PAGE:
Book Review: I. Practical Theology: 2. Pedagogical: By-Products of the Rural Sunday SchoolBy-Products of the Rural Sunday School. By SomerndikeJ. M., Philadelphia, The Westminster Press, 1914. 169 pp. 60 cts. net
Review & Expositor
Book Reviews. 113 He does not seem to recognize the difference between a cleavage in coIl5ciousness made by dogma and the cermonial knife, and the cleavage which is the inevitable consequence of realizing that one has fallen short of the divine standard of purity and life. It is therefore a reflection on parental training for children to discover that they are "lost" and in need of a Savior. The child must be taught that he is saved, not that he is lost and may be saved. That we must prevent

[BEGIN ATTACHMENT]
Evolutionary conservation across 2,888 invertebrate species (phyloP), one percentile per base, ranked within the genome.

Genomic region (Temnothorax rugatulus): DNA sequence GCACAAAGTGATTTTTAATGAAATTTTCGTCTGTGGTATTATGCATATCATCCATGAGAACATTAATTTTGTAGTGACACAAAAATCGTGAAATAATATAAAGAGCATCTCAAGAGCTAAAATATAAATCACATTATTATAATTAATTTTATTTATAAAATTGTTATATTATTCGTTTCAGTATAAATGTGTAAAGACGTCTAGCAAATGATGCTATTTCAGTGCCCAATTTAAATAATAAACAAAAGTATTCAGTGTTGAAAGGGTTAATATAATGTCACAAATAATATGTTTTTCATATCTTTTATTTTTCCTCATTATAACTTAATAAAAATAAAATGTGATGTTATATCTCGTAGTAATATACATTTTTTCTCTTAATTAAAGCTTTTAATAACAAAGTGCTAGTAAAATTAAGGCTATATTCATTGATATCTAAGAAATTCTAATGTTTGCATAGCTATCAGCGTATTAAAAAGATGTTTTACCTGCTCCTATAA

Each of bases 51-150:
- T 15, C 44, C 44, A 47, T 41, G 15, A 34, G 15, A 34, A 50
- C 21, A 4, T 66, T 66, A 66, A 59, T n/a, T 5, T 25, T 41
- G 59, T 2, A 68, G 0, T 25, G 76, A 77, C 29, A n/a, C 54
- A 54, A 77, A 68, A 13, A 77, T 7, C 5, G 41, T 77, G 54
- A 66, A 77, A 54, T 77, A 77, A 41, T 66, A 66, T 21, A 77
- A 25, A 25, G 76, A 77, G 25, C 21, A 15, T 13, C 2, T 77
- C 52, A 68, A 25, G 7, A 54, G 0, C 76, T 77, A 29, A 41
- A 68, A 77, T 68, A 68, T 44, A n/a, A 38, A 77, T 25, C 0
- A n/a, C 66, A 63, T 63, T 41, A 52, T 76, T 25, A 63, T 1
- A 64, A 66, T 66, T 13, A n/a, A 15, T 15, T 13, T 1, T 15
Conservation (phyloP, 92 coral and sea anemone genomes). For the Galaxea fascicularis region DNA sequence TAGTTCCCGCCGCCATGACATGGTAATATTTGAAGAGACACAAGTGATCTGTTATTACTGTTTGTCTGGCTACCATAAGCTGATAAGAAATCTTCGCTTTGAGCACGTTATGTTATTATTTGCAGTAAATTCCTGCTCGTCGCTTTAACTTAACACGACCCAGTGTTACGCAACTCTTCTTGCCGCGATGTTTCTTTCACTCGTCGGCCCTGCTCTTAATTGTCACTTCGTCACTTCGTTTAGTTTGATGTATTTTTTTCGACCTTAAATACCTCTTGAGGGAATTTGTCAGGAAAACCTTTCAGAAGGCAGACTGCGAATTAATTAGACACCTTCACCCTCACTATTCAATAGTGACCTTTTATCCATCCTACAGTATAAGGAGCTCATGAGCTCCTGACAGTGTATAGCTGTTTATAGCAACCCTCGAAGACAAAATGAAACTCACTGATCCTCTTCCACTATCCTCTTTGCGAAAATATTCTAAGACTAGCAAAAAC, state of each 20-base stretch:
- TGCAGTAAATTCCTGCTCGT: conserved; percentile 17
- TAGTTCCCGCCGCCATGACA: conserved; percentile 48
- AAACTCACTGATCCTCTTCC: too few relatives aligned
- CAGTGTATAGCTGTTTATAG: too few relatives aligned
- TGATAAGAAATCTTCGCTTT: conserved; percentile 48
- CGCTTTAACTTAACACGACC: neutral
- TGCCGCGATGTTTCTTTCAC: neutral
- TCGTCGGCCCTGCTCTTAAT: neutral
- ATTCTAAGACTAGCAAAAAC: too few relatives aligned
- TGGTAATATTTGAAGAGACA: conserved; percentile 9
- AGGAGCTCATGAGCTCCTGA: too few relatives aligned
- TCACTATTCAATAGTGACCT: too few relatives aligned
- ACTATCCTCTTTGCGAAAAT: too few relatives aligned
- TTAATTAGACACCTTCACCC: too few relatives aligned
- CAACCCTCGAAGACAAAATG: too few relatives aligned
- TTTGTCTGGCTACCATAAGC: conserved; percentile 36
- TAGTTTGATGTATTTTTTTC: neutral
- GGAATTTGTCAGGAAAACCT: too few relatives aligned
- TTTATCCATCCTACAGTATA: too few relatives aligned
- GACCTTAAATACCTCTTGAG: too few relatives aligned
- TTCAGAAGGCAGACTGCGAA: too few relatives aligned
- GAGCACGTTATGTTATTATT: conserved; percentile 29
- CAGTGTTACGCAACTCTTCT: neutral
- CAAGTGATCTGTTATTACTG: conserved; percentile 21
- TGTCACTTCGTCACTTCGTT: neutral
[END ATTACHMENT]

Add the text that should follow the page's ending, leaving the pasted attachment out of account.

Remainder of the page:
... we must prevent our children from going far into sin is evidently our duty, but that we should teach them that they are already in the kingdom, already saved even 'before they believe, is by no means clear. In fact the author is ambiguous at the vital point; that is, the salvation of the child. He rightly says that the child is in a "safe cond~tion," if not in a "saved condition," "he is savable." It is argued. that the psychological effect of infant 'baptism upon parents, and the future of the child justifies the practice of the rite. Some valuwble glimpses into human nature are presented and helpful methods of teaching suggested. Part III is devoted to The Book. Dr. Robinson is a thoroughgoing Christian evolutionist and an adherent of the new criticism which is IIigher Criticism somewhat toned down in its conclusions but adhered to in its fundwmental principles and general documentary application. As 'a higher critic he is conservative, constructive and vitalistic. In the closing chapters he is quite practical as he opeI!s the "Gates to the Old Testament," points out the "Roads to the Gospel" and turns "Some Keys" to New Testament revelation. Word studies throw flash lights upon many passages.